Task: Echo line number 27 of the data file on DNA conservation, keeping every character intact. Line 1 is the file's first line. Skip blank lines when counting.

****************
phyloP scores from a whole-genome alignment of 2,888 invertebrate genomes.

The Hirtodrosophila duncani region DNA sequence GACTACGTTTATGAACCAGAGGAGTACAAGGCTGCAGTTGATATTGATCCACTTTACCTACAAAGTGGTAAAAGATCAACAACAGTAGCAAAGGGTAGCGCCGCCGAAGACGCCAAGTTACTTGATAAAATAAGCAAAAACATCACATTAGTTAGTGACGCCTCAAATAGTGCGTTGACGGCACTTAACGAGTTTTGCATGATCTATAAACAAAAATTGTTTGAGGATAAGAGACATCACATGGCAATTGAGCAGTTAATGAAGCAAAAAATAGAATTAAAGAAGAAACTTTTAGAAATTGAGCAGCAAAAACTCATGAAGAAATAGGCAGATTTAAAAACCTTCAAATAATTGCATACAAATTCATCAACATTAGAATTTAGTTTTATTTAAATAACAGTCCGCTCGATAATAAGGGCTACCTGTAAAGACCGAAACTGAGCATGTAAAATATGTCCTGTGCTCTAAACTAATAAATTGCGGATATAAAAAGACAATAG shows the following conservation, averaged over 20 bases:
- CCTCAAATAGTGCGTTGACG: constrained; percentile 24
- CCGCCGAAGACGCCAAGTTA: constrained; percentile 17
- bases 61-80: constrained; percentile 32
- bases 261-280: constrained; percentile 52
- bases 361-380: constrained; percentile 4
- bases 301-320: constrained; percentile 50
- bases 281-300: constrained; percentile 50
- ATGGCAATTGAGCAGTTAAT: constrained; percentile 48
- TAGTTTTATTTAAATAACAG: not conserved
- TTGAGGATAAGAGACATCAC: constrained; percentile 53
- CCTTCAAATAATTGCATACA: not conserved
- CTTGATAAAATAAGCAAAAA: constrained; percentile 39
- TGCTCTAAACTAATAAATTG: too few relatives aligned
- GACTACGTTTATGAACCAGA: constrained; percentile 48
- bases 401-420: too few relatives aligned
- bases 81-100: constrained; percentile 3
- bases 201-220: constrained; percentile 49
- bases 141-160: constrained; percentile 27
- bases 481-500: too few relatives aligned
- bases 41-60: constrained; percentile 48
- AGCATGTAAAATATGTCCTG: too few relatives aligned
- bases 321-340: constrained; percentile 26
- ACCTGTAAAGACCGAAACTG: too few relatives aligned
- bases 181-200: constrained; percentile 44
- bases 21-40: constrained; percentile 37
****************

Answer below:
- bases 21-40: constrained; percentile 37